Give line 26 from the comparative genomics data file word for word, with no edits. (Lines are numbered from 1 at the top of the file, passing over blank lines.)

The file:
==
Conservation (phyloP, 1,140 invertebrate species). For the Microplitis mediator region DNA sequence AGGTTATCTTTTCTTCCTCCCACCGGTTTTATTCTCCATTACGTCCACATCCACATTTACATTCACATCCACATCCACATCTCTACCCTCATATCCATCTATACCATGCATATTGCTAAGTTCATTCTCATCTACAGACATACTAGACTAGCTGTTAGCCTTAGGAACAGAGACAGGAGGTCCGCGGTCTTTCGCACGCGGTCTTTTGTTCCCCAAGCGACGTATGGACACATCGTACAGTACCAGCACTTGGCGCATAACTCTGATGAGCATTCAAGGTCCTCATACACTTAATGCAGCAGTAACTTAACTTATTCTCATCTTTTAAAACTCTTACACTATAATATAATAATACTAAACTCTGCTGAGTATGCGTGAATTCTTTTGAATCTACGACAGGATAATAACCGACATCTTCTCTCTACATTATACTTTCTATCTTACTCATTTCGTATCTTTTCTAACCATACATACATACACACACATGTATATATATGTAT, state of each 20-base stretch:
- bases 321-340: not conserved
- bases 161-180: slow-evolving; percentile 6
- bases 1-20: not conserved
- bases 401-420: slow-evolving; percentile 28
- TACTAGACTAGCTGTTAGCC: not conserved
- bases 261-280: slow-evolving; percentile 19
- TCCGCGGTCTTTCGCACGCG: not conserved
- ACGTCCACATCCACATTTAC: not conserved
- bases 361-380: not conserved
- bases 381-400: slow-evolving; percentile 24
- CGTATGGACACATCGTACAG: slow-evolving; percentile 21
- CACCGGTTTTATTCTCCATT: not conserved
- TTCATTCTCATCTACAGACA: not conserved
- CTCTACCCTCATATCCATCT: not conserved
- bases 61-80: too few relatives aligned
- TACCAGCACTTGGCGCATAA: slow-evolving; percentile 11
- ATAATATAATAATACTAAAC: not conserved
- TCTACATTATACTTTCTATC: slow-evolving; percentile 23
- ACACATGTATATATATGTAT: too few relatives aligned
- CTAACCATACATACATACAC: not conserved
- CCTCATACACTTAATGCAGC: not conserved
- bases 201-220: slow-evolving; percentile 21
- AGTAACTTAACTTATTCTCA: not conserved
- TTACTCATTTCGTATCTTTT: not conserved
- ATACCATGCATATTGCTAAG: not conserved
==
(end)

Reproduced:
- ATACCATGCATATTGCTAAG: not conserved